If it strikes you as odd that anyone would pay money to sweat in South Florida, where you can schvitz for free most of the year, InfraSweat’s owner Kelly Dorsey can explain the attraction.
    “It’s a cellular sweat, not a skin sweat,” she says. “It’s an extra way of maintaining health. In other words, we take supplements, we go the gym, we juice — and this is one more way of detoxifying the body.”
    Dorsey says infrared heat waves can cause clusters of toxic material stored in our fat cells to vibrate and break apart, allowing them to be flushed out in sweat. In this way, she says, infrared saunas are more effective detoxifiers than traditional “hot rocks” saunas.
    While the detox theory is questioned by environmental scientists, many infrared sauna users are believers. Mike Garreaud, 42, a former Marine living in Jupiter, believes in it so much, he travels to Delray to use the InfraSweat facilities regularly.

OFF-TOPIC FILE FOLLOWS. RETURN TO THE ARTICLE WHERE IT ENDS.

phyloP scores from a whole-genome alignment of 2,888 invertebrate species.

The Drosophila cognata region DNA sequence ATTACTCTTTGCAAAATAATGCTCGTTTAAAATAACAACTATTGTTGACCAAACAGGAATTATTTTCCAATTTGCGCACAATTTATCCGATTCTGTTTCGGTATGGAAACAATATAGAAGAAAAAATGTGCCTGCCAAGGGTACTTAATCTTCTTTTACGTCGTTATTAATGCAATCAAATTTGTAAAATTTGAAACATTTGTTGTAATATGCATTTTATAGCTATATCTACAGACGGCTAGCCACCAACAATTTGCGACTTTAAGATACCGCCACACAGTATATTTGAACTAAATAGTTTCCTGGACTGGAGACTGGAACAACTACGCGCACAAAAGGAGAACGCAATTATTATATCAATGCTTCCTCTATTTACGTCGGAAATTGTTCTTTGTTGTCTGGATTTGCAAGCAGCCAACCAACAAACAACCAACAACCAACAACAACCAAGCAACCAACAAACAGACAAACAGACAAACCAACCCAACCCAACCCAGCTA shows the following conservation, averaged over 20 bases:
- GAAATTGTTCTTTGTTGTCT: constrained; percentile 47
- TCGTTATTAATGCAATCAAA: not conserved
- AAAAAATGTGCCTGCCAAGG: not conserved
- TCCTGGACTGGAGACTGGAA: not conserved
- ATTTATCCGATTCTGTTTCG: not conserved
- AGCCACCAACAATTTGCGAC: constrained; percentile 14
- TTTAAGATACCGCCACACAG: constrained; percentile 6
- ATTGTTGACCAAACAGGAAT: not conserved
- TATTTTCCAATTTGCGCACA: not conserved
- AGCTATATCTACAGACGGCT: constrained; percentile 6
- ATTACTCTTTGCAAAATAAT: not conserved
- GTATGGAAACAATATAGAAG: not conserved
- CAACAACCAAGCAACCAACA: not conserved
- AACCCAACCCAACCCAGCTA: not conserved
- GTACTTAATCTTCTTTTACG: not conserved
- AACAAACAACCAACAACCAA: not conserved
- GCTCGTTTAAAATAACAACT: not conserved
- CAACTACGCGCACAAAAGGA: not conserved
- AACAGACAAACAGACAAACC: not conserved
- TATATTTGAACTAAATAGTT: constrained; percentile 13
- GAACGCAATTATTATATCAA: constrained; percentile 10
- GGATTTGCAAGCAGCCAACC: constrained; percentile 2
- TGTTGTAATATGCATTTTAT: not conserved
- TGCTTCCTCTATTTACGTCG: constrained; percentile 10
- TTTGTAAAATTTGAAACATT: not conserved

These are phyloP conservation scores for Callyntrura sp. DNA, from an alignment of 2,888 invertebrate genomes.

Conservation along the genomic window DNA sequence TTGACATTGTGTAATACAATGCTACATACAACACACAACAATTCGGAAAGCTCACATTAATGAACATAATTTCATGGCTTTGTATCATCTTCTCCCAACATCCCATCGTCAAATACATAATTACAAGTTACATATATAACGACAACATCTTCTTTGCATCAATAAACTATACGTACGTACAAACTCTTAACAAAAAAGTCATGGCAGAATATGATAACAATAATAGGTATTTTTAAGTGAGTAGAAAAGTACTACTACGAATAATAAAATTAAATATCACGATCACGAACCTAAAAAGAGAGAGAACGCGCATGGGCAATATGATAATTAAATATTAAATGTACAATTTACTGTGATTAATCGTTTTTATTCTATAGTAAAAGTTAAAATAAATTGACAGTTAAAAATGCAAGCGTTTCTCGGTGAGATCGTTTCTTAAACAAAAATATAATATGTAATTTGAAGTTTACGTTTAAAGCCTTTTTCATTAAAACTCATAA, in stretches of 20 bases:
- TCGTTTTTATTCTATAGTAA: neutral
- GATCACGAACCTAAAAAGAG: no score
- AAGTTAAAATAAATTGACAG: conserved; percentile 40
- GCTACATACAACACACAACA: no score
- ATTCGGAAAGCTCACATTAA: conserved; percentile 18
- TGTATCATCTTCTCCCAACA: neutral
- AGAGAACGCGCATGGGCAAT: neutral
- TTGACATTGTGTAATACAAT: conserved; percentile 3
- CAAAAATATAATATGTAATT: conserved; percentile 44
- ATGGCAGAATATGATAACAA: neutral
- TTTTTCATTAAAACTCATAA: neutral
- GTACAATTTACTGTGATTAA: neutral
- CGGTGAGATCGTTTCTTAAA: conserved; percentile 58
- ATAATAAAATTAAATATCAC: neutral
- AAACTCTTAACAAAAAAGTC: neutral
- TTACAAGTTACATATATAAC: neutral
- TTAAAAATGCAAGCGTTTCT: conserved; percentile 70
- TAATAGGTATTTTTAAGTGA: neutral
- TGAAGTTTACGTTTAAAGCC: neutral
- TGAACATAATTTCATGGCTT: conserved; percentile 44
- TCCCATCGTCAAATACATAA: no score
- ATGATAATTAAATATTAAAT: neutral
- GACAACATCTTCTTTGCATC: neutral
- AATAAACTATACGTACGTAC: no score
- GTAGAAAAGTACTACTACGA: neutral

“I know I have a lot of toxins in my body,” Garreaud says, “from four tours with the Marine Corps in Iraq and Afghanistan.”  He was based in Camp Fallujah, Iraq, downwind from a burn pit where, he says, the military incinerated everything, including hazardous materials. He also was constantly breathing diesel fumes as part of his work in the mechanized infantry. “This helps me detox from those things,” he says.
    But that’s not the only reason people are clamoring to get clammy. Infrared therapy is said to relieve back, neck and arthritis pain; help with weight loss (a 30-minute session can burn 200-600 calories due to an increase in heart and metabolic rate); lower blood pressure with repeated use; improve circulation; and purify your skin.